We weren't crazy about the lentils and chickpeas, but that may be because we prefer things to be very spicy. Next time, I would skip the appetizer but I enjoyed ordered the combo with something a la carte. Normally I am not a fan of ye-doro wat but here I found it to be excellent. I would happily return. Oh and we couldn't finish all of our food so our server packed it up for us with some extra enjera.

2009 Feb 20
I think we're flogging a dead horse here people - why not move this to a forum? FF - you can move this or delete it as you wish. Cheers!

2009 Feb 20
If I was in her position of being paid to do a job, I'd want to do it right; I have never come across any other spelling of the word lamb other than "yebeg" (she also seemingly is referencing experience in other Ethiopian restaurants with some familiarity given her incorrect claim they don't serve tej so why can't she catch an unintentional hyphenated word?)

Both by my personal experience having seen it served in the past at the two other restaurants I mentioned or even a cursory 'google' produce evidence it is served elsewhere.

But really we are talking about a newspaper that lost a great publisher over attempts from head office to interfere with editorial content (namely writing it back in Calgary and presenting it to him).

And later when confronted with an editor member of its board being caught for multiple instances of plagiarism couldn't even bear to dismiss him so he had to write an 'apology' and lost his seat on the editorial board. Real newspapers fire people for that, but not Ottawa's hometown favourites.


With respect to that they didn't have it on their menu or website to my recollection.

2009 Feb 19
there's 80+ languages in Ethiopia. If i were in her position, i'd go w/ the restaurant's spelling as well.

but, a more pressing concern: has anyone tried their pizza?

2009 Feb 19
Anne DesBrisay may have gone more than once and may have sent the photographer at another time.

However this 'professional' in one review manages to display a disregard for the correct spelling of a dish by relying on the restaurant's spelling and is in complete la la land with this;

"Not many Ethiopian restaurants in this city serve the traditional Ethiopian honey wine called tej."

That is totally inaccurate.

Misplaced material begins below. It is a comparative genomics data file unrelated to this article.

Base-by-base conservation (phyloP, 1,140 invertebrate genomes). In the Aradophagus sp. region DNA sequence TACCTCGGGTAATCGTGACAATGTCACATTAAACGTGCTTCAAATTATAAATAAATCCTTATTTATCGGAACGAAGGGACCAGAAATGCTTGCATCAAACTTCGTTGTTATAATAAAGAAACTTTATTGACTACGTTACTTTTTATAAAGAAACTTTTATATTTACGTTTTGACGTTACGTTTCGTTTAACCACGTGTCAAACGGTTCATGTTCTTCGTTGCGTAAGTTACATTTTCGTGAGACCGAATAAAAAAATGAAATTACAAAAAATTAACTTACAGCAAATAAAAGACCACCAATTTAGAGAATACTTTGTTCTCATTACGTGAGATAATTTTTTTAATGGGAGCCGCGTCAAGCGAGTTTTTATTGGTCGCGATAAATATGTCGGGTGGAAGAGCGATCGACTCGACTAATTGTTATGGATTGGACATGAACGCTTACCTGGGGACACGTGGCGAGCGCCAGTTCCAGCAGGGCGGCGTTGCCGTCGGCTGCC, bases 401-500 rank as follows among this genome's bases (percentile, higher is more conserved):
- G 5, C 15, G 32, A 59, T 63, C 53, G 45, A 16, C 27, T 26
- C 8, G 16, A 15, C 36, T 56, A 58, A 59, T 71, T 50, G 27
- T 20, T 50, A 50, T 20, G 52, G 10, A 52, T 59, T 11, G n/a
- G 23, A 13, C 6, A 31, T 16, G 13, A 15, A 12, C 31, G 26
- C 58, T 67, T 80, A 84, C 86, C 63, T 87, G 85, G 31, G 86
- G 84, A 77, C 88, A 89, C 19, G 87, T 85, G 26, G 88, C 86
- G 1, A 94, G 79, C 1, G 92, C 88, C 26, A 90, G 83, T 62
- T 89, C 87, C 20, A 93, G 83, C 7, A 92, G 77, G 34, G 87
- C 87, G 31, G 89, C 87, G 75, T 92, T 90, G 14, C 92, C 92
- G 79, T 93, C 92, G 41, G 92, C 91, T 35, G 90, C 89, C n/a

I wrote this review and have defended it because better food can be had for less at Horn of Africa or East African that is the long and the short of it.

Like I said in reference to portion, you're only going to get one chance to serve me THAT poorly when I'm paying more for the same meal available elsewhere in the city that is more than double the serving size.

I live around the corner to this place and I go to the convenience store right next door that they also own, the Blue Nile is consistently less than full and I think I know why.

re: Tusks

I'm more than aware there are severe restrictions on elephant tusks I can probably recite for you parts of the convention on endangered species that Canada is a signatory to.

I referenced the tusks simply to point out the decor is chintzy not to imply that 'real tusks' were necessary.

2009 Feb 19
Fair enough, Golden Turtle. I have two comments though: first, professional reviewers (Anne DesBrisay included) usually pay multiple visits to a restaurant at different times of the day and on different days of the week. The photos are taken during a later session, likely without the reviewer even present. It is only for that last session that the restaurant is made aware they are being reviewed.

Second, how are plastic tusks a bad thing? The importation of elephant ivory has been illegal in Canada for a long time. I consider the use of plastic tusks to be a plus for Blue Nile.

2009 Feb 19
Just because Anne DesBrisay likes something doesn't have quite the same force and effect as the word of God, she has written some terrible reviews in the past in my opinion and given that there were photos taken with the review I hardly think they were unaware a review was being made of their food. (I noticed as well that her review contains a misspelling of the dish my companion ordered that echoes their mispelling on the Blue Nile website.)

My portions were literally a quarter of what is shown on her platter.

That said, "The Blue Nile is a fairly generic-looking restaurant. The tourism posters, a flag, wooden giraffes, some tusks, and a traditional costume hanging on a wall are the clues this is an Ethiopian restaurant" more than echoes in a politer fashion my description of the place as Mel's Diner with some added 'africana'.

The giraffes look like they came from 10,000 villages and the tusks are clearly plastic, the place reeks of tchotchke.

For the record Doro Wat is a chicken dish, my companion ordered Yebeg Tibbs which is NOT a stew which I hinted at before pretty clearly.

I'm not holding myself out as the greatest reviewer of all time but I think it's important that on this page which had uniformly positive reviews previously that my voice be clearly shown to disagree, this is actually the first negative review I've written out of many many positive ones on restaurantica.

I don't go out of my way to diss restaurants but I feel like either the people who wrote these reviews have never eaten in an Ethiopian restaurant before or are the type of person that don't like writing something negative.

The food we received places this restaurant in the very small category in my mind of "places I will never go again"

There was no excuse for the terrible portions I received and her lamb was both poorly presented and clearly overcooked.